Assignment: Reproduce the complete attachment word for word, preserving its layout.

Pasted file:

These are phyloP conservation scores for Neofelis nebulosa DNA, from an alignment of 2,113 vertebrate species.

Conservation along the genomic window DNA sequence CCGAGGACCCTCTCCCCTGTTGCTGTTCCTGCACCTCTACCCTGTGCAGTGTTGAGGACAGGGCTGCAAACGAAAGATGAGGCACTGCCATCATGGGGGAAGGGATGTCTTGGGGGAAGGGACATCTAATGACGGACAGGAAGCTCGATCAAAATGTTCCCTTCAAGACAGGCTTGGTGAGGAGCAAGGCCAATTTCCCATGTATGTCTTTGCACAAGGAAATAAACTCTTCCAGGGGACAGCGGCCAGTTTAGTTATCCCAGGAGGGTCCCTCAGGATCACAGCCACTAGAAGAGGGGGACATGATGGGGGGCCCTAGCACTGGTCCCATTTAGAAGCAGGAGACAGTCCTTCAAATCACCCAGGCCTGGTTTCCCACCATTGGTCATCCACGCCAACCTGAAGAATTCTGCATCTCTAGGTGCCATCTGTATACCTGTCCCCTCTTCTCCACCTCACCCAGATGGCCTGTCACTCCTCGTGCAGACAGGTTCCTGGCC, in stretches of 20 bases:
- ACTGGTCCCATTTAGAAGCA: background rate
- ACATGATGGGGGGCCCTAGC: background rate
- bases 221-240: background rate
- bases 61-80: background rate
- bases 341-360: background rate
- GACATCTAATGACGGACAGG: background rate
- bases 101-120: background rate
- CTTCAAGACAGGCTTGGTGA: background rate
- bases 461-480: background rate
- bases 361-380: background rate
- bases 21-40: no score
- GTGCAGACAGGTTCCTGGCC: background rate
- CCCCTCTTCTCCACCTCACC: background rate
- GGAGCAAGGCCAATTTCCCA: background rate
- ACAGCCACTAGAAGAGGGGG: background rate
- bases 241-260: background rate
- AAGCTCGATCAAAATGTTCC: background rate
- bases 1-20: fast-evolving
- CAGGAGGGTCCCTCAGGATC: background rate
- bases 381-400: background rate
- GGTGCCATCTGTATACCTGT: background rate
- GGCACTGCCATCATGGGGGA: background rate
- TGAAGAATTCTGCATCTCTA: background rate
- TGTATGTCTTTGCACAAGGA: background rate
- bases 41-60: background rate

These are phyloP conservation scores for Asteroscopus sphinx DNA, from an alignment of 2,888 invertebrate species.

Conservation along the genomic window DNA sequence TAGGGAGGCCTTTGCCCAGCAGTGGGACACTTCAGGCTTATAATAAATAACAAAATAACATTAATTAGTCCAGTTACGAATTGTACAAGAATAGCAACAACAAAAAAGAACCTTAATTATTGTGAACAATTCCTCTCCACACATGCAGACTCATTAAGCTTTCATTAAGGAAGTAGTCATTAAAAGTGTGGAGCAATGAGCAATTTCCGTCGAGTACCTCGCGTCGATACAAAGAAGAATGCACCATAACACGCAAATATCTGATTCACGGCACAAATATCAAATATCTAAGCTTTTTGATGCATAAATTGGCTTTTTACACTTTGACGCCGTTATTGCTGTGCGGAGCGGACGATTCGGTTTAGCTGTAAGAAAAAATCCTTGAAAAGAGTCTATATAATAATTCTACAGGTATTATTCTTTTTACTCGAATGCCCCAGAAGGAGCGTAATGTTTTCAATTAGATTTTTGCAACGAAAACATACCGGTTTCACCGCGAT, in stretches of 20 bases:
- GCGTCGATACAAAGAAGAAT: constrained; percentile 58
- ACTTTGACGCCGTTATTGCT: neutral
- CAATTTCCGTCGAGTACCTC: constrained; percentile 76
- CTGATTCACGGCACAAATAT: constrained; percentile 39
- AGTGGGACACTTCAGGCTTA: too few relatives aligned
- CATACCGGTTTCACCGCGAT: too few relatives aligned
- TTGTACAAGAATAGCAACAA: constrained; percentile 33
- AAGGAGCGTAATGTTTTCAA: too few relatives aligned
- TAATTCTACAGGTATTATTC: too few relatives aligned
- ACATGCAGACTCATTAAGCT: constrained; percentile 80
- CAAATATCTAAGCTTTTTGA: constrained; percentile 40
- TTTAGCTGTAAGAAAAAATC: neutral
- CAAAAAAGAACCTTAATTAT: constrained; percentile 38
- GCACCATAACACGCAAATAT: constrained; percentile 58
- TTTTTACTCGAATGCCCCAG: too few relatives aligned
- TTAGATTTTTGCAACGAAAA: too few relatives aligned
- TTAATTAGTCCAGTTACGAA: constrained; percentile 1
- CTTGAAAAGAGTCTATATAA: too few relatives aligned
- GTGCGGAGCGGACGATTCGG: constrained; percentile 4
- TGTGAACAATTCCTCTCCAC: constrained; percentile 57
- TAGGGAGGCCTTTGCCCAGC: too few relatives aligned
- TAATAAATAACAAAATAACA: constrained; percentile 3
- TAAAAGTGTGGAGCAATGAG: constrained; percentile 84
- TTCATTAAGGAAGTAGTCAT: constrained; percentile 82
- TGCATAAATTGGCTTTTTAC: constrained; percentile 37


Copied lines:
These are phyloP conservation scores for Neofelis nebulosa DNA, from an alignment of 2,113 vertebrate species.

Conservation along the genomic window DNA sequence CCGAGGACCCTCTCCCCTGTTGCTGTTCCTGCACCTCTACCCTGTGCAGTGTTGAGGACAGGGCTGCAAACGAAAGATGAGGCACTGCCATCATGGGGGAAGGGATGTCTTGGGGGAAGGGACATCTAATGACGGACAGGAAGCTCGATCAAAATGTTCCCTTCAAGACAGGCTTGGTGAGGAGCAAGGCCAATTTCCCATGTATGTCTTTGCACAAGGAAATAAACTCTTCCAGGGGACAGCGGCCAGTTTAGTTATCCCAGGAGGGTCCCTCAGGATCACAGCCACTAGAAGAGGGGGACATGATGGGGGGCCCTAGCACTGGTCCCATTTAGAAGCAGGAGACAGTCCTTCAAATCACCCAGGCCTGGTTTCCCACCATTGGTCATCCACGCCAACCTGAAGAATTCTGCATCTCTAGGTGCCATCTGTATACCTGTCCCCTCTTCTCCACCTCACCCAGATGGCCTGTCACTCCTCGTGCAGACAGGTTCCTGGCC, in stretches of 20 bases:
- ACTGGTCCCATTTAGAAGCA: background rate
- ACATGATGGGGGGCCCTAGC: background rate
- bases 221-240: background rate
- bases 61-80: background rate
- bases 341-360: background rate
- GACATCTAATGACGGACAGG: background rate
- bases 101-120: background rate
- CTTCAAGACAGGCTTGGTGA: background rate
- bases 461-480: background rate
- bases 361-380: background rate
- bases 21-40: no score
- GTGCAGACAGGTTCCTGGCC: background rate
- CCCCTCTTCTCCACCTCACC: background rate
- GGAGCAAGGCCAATTTCCCA: background rate
- ACAGCCACTAGAAGAGGGGG: background rate
- bases 241-260: background rate
- AAGCTCGATCAAAATGTTCC: background rate
- bases 1-20: fast-evolving
- CAGGAGGGTCCCTCAGGATC: background rate
- bases 381-400: background rate
- GGTGCCATCTGTATACCTGT: background rate
- GGCACTGCCATCATGGGGGA: background rate
- TGAAGAATTCTGCATCTCTA: background rate
- TGTATGTCTTTGCACAAGGA: background rate
- bases 41-60: background rate

These are phyloP conservation scores for Asteroscopus sphinx DNA, from an alignment of 2,888 invertebrate species.

Conservation along the genomic window DNA sequence TAGGGAGGCCTTTGCCCAGCAGTGGGACACTTCAGGCTTATAATAAATAACAAAATAACATTAATTAGTCCAGTTACGAATTGTACAAGAATAGCAACAACAAAAAAGAACCTTAATTATTGTGAACAATTCCTCTCCACACATGCAGACTCATTAAGCTTTCATTAAGGAAGTAGTCATTAAAAGTGTGGAGCAATGAGCAATTTCCGTCGAGTACCTCGCGTCGATACAAAGAAGAATGCACCATAACACGCAAATATCTGATTCACGGCACAAATATCAAATATCTAAGCTTTTTGATGCATAAATTGGCTTTTTACACTTTGACGCCGTTATTGCTGTGCGGAGCGGACGATTCGGTTTAGCTGTAAGAAAAAATCCTTGAAAAGAGTCTATATAATAATTCTACAGGTATTATTCTTTTTACTCGAATGCCCCAGAAGGAGCGTAATGTTTTCAATTAGATTTTTGCAACGAAAACATACCGGTTTCACCGCGAT, in stretches of 20 bases:
- GCGTCGATACAAAGAAGAAT: constrained; percentile 58
- ACTTTGACGCCGTTATTGCT: neutral
- CAATTTCCGTCGAGTACCTC: constrained; percentile 76
- CTGATTCACGGCACAAATAT: constrained; percentile 39
- AGTGGGACACTTCAGGCTTA: too few relatives aligned
- CATACCGGTTTCACCGCGAT: too few relatives aligned
- TTGTACAAGAATAGCAACAA: constrained; percentile 33
- AAGGAGCGTAATGTTTTCAA: too few relatives aligned
- TAATTCTACAGGTATTATTC: too few relatives aligned
- ACATGCAGACTCATTAAGCT: constrained; percentile 80
- CAAATATCTAAGCTTTTTGA: constrained; percentile 40
- TTTAGCTGTAAGAAAAAATC: neutral
- CAAAAAAGAACCTTAATTAT: constrained; percentile 38
- GCACCATAACACGCAAATAT: constrained; percentile 58
- TTTTTACTCGAATGCCCCAG: too few relatives aligned
- TTAGATTTTTGCAACGAAAA: too few relatives aligned
- TTAATTAGTCCAGTTACGAA: constrained; percentile 1
- CTTGAAAAGAGTCTATATAA: too few relatives aligned
- GTGCGGAGCGGACGATTCGG: constrained; percentile 4
- TGTGAACAATTCCTCTCCAC: constrained; percentile 57
- TAGGGAGGCCTTTGCCCAGC: too few relatives aligned
- TAATAAATAACAAAATAACA: constrained; percentile 3
- TAAAAGTGTGGAGCAATGAG: constrained; percentile 84
- TTCATTAAGGAAGTAGTCAT: constrained; percentile 82
- TGCATAAATTGGCTTTTTAC: constrained; percentile 37